“Now I’m not just like, ‘Oh, they’re just protecting people.’ I understand now— it’s really intense!” Winstead said.
Officers invited others to give the simulator a try. Participants learned just how difficult it is to act as a police officer and then react in a matter of seconds.
CHPD trains on the simulator, which is made up by a projector and a big screen. The interactive program responds to the actions of the person doing the exercise.
Another simulation involved a suicidal man shooting at the officer and then shooting himself.
“You see thing is CSI like that but being in the situation is totally different. You realize at that point that you have to be aware of everyone else and not just yourself. You have to protect everyone else,” Winstead said.
Investigator Johnnie Britt
Other topics covered included equipment demonstrations, arrest procedures, magistrate dealings, and a crime scene and forensic evidence overview.
This year’s Citizen’s Police Academy had a different set-up than in years past. Srgt. Josh Mecimore says the CHPD worked with students from UNC’s School of Government to condense the program.
“It gives them a lot of information in a really short amount of time and I think it gives them a really good insight into the daily workings of the police department,” Srgt. Mecimore explained.
Officers also shared their personal stories, getting candid about the dangerous situations they’d been through.
CHPD Police Chief Chris Blue
Attendees had the chance to ask officers questions after their presentations. Jim Ward of the Chapel Hill Town Council and James Barrett of the Chapel Hill Carrboro Schools BoE showed their support by participating.
“A big part of it is to meet a lot of the people and get them involved in what we do. A lot of what we do relies on community involvement,” Srgt. Mecimore said.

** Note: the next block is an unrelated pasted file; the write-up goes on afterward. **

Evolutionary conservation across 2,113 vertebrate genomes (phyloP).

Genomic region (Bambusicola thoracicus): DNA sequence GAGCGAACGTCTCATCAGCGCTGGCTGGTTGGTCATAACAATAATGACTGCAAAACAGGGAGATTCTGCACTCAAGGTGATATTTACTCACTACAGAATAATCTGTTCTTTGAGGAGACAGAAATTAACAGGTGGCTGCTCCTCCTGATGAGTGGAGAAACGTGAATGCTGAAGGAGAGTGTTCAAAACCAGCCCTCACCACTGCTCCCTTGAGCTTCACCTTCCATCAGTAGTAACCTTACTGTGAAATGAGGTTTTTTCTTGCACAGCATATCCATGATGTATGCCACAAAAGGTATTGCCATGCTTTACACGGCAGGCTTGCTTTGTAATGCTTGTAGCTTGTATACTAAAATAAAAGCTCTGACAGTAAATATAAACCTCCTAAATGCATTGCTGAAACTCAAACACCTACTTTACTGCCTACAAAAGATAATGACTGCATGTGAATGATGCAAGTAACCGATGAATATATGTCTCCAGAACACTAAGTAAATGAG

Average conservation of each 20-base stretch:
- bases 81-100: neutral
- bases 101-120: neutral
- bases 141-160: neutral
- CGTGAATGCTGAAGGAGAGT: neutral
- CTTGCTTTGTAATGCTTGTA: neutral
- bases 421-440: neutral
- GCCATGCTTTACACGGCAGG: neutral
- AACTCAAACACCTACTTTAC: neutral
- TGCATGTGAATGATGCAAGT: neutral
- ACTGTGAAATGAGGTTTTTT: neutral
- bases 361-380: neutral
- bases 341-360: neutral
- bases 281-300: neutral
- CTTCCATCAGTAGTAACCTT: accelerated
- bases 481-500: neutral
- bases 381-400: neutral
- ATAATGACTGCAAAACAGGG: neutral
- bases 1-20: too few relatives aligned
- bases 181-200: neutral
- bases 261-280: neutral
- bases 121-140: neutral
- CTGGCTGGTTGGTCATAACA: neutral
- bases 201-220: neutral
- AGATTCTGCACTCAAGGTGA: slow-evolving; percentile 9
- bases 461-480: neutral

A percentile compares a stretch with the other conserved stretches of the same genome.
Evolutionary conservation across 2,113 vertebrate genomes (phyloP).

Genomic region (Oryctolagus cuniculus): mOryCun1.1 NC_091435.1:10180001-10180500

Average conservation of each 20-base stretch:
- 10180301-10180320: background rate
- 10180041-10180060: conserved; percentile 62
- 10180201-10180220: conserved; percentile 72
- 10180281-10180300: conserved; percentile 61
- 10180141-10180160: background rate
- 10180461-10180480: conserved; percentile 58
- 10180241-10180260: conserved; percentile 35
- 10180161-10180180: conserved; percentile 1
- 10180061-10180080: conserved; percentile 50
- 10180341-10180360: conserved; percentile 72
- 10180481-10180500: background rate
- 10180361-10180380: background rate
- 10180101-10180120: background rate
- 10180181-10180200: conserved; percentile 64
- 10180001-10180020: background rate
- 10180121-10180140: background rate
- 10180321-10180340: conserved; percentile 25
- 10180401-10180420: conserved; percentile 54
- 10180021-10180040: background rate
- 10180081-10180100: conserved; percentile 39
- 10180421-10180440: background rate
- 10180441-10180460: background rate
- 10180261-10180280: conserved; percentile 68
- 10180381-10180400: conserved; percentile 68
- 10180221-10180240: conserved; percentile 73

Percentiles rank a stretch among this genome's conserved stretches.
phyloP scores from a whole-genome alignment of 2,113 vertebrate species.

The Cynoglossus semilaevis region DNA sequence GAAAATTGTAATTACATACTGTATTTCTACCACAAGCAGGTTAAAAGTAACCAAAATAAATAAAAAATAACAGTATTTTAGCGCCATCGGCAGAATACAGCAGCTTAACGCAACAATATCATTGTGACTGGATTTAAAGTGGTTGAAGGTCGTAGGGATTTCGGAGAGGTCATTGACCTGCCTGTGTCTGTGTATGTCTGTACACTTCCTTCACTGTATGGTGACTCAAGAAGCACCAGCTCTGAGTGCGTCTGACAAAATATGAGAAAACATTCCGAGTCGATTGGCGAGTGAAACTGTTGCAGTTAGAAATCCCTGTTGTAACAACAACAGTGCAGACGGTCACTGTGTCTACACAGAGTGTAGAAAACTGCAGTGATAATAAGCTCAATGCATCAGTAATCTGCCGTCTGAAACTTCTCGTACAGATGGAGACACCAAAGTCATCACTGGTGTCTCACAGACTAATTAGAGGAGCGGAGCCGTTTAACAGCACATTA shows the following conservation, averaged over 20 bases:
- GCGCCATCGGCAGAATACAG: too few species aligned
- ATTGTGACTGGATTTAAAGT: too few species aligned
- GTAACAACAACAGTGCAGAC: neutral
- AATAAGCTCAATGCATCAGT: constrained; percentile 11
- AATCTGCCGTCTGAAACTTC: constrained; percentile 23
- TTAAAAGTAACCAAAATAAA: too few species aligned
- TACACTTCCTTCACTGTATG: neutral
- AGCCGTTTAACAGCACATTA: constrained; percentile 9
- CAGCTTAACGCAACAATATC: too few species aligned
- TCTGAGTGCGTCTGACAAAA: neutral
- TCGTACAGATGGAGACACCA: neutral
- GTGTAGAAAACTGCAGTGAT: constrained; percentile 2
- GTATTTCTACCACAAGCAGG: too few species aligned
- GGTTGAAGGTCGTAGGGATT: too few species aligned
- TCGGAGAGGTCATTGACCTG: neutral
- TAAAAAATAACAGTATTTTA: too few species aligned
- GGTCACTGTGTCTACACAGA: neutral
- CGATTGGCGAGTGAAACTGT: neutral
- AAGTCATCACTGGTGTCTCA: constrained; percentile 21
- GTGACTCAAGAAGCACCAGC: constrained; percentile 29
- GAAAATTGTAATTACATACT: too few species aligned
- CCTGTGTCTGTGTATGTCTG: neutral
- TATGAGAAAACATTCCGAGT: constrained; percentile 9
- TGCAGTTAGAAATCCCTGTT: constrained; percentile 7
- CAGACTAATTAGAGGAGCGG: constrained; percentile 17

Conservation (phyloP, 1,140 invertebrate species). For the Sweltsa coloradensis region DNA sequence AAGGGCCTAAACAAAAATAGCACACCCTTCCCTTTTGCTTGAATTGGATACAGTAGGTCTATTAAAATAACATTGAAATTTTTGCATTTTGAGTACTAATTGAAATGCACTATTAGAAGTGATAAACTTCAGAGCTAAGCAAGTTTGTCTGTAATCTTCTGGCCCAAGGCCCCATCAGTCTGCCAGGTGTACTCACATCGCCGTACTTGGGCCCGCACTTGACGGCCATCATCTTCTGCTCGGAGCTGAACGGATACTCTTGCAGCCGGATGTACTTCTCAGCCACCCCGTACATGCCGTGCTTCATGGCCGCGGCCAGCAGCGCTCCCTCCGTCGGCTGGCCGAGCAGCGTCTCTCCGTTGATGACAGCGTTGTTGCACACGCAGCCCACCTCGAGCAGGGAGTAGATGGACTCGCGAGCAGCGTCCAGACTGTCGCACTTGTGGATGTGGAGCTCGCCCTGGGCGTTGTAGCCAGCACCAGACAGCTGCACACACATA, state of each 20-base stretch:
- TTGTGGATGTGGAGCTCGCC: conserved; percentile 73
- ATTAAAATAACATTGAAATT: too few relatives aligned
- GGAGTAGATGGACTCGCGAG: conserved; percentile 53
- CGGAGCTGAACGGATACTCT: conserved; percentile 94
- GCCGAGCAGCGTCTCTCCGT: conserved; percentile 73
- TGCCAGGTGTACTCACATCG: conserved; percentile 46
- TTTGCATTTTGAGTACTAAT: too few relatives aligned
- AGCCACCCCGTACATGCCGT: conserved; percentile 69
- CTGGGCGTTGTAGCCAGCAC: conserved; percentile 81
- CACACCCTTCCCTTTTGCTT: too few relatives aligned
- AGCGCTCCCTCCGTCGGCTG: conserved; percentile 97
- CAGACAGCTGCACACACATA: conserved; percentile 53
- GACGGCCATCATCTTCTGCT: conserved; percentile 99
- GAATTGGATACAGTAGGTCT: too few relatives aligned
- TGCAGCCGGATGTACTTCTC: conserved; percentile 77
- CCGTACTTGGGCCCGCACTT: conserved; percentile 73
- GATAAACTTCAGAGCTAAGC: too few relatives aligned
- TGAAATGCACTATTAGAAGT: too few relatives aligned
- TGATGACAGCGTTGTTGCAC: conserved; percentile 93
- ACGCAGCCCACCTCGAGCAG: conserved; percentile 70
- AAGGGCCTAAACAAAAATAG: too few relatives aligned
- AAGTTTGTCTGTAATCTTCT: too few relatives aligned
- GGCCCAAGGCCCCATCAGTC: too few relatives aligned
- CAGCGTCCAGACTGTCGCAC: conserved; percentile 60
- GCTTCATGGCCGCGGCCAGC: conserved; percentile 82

WCHL will attend Sunday night’s session of the Citizen’s Police Academy; listen in on Monday for a full-recap.
Citizen’s Police Academy: An Action-Packed Two Days To Come
CHAPEL HILL- The Chapel Hill Police Department will meet in April to host its third annualCitizen’s Police Academy.
Public Information Sergeant for the Chapel Hill Police Josh Mecimore comments on what participants gain from the academy.
“The purpose of it is to give citizens in the community an opportunity to experience what it’s like to be a police officer,” says Mecimore. “Citizens will see what a day in the life of a Chapel Hill police officer is.”
The academy is a two-day event held over three days with two week night sessions and one Sunday session. Applicants will be broken up into two groups and each group will attend one week day session either on Wednesday, April 24 or Thursday, April 25. Attendees will meet from 6:30 p.m. until 9:30 p.m. On Sunday, April 28 both groups will attend from 1:00 p.m. until 5:45 p.m.
Mecimore says the short schedule will be action-packed, but beneficial.
“We are trying to give a full picture of the police department in just those two days rather than stretching it out over a long period,” says Mecimore. “We’re hoping that by shortening it and by only giving vital content we will get more people involved and people can get more out of it.”
The academy will include interactive sessions involving the simulation of various scenarios, a walk through of the arrest process, several discussions on use of force, canine demonstrations, social and mental health issues, equipment display, internal affairs, and emergency response capabilities.
Participants have the chance to give feedback on the academy.
“We’re going to give people cards at the beginning and then they can write down thoughts that they have,” says Mecimore. “We will deal with a question and answer/commenting at the end. Then on Sunday we will have a graduation ceremony and then an opportunity for people to hang out and ask questions.”
The first two days will be held at the CHPD on Martin Luther King Blvd. and on Sunday will be at the CHPD Public Works Facility off of Millhouse Road.